Heroes are selfless people who perform extraordinary acts.
The mark of heroes is not necessarily the result of their actions
but what they are willing to do for others and for their chosen cause.
Even if they fail, their determination lives on for others to follow.
The glory lies not in the achievement, but in the sacrifice.
- Susilo Bambang Yudhoyono


Wednesday, August 13, 2014

Three Entries In the Book of John

The heart does not go backward.
Only the mind.
- Elizabeth Kostova

The 343 members of the FDNY who died saving others at the World Trade Center on September 11, 2001 were not the only first responders whose lives ended on that horrible day.  The Port Authority of New York & New Jersey Police Department lost 37 members.  23 members of the NYPD died alongside their brothers and sisters in arms and fire axes too...

John Coughlin was a Sergeant in the NYPD when he died in the line of duty on Tuesday, September 11, 2001. Sgt. Coughlin was a husband to his wife, Patricia, and a father to his three daughters, Erin, Patricia and Kayla.  Sgt. Coughlin had been on the job for eighteen years.  He was assigned to ESU Truck 4.  Sgt. Coughlin wore Badge #3751.  His oldest daughter Erin joined the NYPD upon graduating from the Academy on December 28, 2012.  Upon "Candidate" Erin Coughlin becoming "Police Officer" Erin Coughlin, her father's old badge number, 3751, was pinned to her uniform - with pride.

John J. Lennon was forty-four years old when he was killed on Tuesday, September 11, 2001.  He did that morning what he spent more than half of his life doing:  working as a Police Officer for the Port Authority of New York and New Jersey Police Department.  He was saving lives.  Officer Lennon's post in September 2001 was as a court liaison in Jersey City but when he learned of the attacks in Lower Manhattan, he did what scores of police officers and firefighters did that morning.  He headed straight into the dragon's mouth.  His was the ultimate sacrifice.  His parents survived him.  So did his wife Patricia and their four children Melissa, John III, Katie and Christopher.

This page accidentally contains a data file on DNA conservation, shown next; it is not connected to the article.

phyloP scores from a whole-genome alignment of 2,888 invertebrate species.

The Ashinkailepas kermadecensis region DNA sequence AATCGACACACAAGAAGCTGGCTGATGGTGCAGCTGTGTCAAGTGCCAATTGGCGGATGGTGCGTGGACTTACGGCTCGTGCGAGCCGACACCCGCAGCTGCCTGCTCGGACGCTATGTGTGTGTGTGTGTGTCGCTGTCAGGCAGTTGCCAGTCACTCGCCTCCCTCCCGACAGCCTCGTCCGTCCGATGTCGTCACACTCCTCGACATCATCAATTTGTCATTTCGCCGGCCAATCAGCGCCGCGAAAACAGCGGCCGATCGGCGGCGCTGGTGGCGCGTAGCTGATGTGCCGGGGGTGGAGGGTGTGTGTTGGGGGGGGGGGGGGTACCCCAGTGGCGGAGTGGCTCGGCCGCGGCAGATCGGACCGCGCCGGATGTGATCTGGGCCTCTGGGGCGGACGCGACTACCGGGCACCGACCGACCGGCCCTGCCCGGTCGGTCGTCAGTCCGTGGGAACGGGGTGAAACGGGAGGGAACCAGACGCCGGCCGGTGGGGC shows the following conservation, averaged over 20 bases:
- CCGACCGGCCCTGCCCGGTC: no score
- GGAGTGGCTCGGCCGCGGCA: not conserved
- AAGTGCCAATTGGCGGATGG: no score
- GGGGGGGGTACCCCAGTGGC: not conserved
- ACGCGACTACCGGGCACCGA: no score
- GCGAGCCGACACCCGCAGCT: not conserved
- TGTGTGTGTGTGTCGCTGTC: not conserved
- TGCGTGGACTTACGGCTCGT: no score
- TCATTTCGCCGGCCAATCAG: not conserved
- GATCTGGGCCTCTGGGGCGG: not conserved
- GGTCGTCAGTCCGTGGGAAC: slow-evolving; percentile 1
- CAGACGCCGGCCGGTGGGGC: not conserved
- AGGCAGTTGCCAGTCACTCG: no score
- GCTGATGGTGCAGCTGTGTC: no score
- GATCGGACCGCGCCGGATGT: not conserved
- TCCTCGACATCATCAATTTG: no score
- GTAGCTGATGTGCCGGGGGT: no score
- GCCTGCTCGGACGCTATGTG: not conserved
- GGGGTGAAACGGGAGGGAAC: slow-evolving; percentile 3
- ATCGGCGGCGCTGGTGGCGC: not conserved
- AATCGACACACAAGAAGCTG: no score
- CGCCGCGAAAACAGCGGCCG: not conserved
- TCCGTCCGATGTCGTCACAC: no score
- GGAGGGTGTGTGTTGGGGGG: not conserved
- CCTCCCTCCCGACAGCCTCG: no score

John D. Levi.  Officer Levi was fifty years old when he became one of the thirty-seven members of the PANYNJ Police Department to die in the line of duty on September 11, 2001.  Officer Levi was the father of two adult children, Jennifer and her younger brother Dennis.  Approximately five and one-half years before he was killed in the line of duty, he met and fell instantly in love with Debralee Scott, to whom he was engaged when he died.  He met Ms. Scott- an actress - at Hogs & Heifers, a Greenwich Village bar, in mid-December 1995.  Five years later - while the two of them were in Winslow, Arizona (Yep, the town where Glenn Frey is standing on a corner in "Take It Easy") he proposed.  Sadly, their love story had a tragic ending two times over.  Ms. Scott was reportedly heartbroken by his death and it proved to be an event from which she never recovered.  She herself died approximately three and one-half years later.

Nothing is really lost
As long as you remember it.
- Ally Condie


Tuesday, August 12, 2014

Those Who Shall Not Grow Old

One lives in the hope
Of becoming a memory.
- Antonio Porchia

Patrick Adams was a security officer at Fuji Bank - located on the 81st floor of 2 World Trade Center.  Mr. Adams was sixty-one years old.  At the time of his death he lived in Flatbush, Brooklyn with his daughter Balynda.  On the final morning of his life, recognizing the desperate, impossible nature of his situation, Mr. Adams telephoned his home.  He left a final message on the answering machine for Balynda, telling her that he was trapped in the World Trade Center.  Mr. Adams was a native of Guyana.  Prior to emigrating to the United States, he served in the Guyana Defence Force as a senior non-commissioned officer.  

Shannon Adams was a twenty-five-year-old fixed-income accountant at Cantor Fitzgerald, living his Wall Street dream with two friends in an apartment in Astoria, Queens.  He had come a long way from his hometown of Star Lake, New York, population 860.  He was murdered before he had made it as far as he could have.   Mr. Adams was survived by his dad, Lew, and his mom, Gwyn. 

Stephen Adams was the beverage manager at Windows on the World at the time he was killed on the morning of Tuesday, September 11, 2001.   Mr. Adams, 51 years of age, had graduated from the French Culinary Institute.  According to his wife, Jessica Murrow, a musician, making money and work frustrated him.  He was - as per her description - an 18th-century man.  He loved Irish poetry, old English ballads and James Joyce.  "He had very old-fashioned values.  He believed in being honorable, honest and loyal.  He forgot to put himself first."